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Roofers Prosecuted for Endangering Themselves and Others

The Health and Safety Executive (HSE) has today warned individuals and companies that failure to ensure the safety of those who work at height and the public will not go unpunished.

Dean Soley and his father George, trading as D&G Soley, pleaded guilty to two breaches of the Work at Height Regulations 2005 by ignoring the obviously high level of danger to themselves and others.

Dean and George Soley were each fined £500 and a total of £1,000 awarded to the prosecution at Kidderminster Magistrates’ Court on 4 October 2007 after failing to ensure that no material or object was thrown or tipped from height, where it was liable to cause personal injury and for failing to take measures to prevent any person falling from the roof where they were working.

On 3 April 2007, three people were observed working on the roof of a commercial building in Waterloo Street Kidderminster and standing close to an unprotected drop while throwing large items of debris into a unprotected skip, approximately 30ft (10m) below, alongside the pavement where pedestrians were passing.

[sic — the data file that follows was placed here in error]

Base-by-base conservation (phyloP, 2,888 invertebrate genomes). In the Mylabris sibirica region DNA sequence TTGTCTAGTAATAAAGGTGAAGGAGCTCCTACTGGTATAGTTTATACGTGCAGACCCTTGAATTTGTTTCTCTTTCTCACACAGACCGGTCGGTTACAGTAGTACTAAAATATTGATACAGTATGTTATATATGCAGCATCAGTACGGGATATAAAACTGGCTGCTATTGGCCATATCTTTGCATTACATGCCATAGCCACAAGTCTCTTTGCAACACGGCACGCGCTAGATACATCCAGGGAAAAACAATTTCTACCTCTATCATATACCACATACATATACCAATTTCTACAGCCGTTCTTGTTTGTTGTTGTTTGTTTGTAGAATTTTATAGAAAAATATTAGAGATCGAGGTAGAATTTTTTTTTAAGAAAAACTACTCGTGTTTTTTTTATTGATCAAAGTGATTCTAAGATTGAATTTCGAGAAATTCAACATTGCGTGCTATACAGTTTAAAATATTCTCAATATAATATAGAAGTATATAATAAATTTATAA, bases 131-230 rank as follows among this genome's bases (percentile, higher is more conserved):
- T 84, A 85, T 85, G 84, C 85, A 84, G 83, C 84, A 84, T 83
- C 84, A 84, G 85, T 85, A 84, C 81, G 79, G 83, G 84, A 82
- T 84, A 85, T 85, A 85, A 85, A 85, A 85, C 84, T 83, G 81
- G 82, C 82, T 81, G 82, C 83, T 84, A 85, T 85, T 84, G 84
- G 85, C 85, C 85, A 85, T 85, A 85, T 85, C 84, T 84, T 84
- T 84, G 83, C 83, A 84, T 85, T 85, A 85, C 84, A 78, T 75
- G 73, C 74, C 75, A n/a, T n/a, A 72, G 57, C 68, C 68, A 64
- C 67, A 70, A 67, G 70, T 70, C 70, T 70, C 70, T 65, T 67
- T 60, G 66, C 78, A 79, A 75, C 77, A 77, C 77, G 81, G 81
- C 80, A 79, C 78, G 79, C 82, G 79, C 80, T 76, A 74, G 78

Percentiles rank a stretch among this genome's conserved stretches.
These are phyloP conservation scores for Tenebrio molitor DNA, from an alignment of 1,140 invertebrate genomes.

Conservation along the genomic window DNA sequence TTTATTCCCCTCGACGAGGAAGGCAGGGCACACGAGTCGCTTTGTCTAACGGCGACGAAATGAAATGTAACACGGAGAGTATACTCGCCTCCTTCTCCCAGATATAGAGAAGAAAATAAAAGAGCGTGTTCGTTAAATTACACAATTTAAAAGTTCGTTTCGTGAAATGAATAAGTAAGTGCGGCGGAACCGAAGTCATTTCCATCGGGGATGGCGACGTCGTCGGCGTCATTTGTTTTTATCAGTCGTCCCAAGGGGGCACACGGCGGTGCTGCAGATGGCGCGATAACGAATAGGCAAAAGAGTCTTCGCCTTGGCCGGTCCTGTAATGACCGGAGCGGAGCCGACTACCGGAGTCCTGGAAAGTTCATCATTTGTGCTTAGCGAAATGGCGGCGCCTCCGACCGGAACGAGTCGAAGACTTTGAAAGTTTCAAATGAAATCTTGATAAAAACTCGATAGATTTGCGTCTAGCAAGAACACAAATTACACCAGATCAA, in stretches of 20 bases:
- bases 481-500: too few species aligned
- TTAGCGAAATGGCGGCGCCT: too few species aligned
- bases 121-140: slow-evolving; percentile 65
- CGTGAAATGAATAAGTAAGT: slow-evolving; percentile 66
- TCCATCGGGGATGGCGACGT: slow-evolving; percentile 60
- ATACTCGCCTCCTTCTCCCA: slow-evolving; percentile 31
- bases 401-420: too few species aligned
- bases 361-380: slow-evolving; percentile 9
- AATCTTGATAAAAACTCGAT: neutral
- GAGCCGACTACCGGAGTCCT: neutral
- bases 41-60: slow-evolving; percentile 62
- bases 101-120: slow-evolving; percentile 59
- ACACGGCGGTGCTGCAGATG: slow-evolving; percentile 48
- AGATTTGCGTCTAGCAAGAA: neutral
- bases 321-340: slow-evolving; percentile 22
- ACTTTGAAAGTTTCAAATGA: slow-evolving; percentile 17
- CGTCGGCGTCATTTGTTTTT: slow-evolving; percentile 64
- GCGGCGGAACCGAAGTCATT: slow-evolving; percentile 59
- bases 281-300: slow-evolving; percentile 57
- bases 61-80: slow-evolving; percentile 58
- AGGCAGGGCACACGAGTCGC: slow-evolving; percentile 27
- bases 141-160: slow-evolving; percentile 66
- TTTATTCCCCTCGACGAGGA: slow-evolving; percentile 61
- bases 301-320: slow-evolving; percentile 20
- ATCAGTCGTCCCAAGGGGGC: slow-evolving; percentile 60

The case was brought by the HSE after a prohibition notice had been served for all roof work to cease. Such was the high degree of danger to the public and to those working that the prosecution was pursued.

Speaking after the case HSE Inspector Katharine Walker said: “Each year people continue to lose their lives or suffer injury due to failure to ensure safe working at height. The risks from falls from even short distances are well known so those in charge of work at height should ensure that they, their employees and others are protected. In this case, it would have been relatively inexpensive to put protective rails on the roof, a chute for debris and a covering over the skip with surrounded fencing to protect the public.

If left to carry on the roof work the court case against the Soleys could so easily, like many others, have involved a fatality or serious injury.

”It seems incredible that, in this day and age, the dangers were abundantly clear to concerned onlookers yet those supposedly professionally engaged in work were willing to flout important safety legislation where they should have automatically provided suitable protection. The Soleys should be thankful that the vigilance of bystanders and HSE inspectors did not allow their practices to end in tragedy.”

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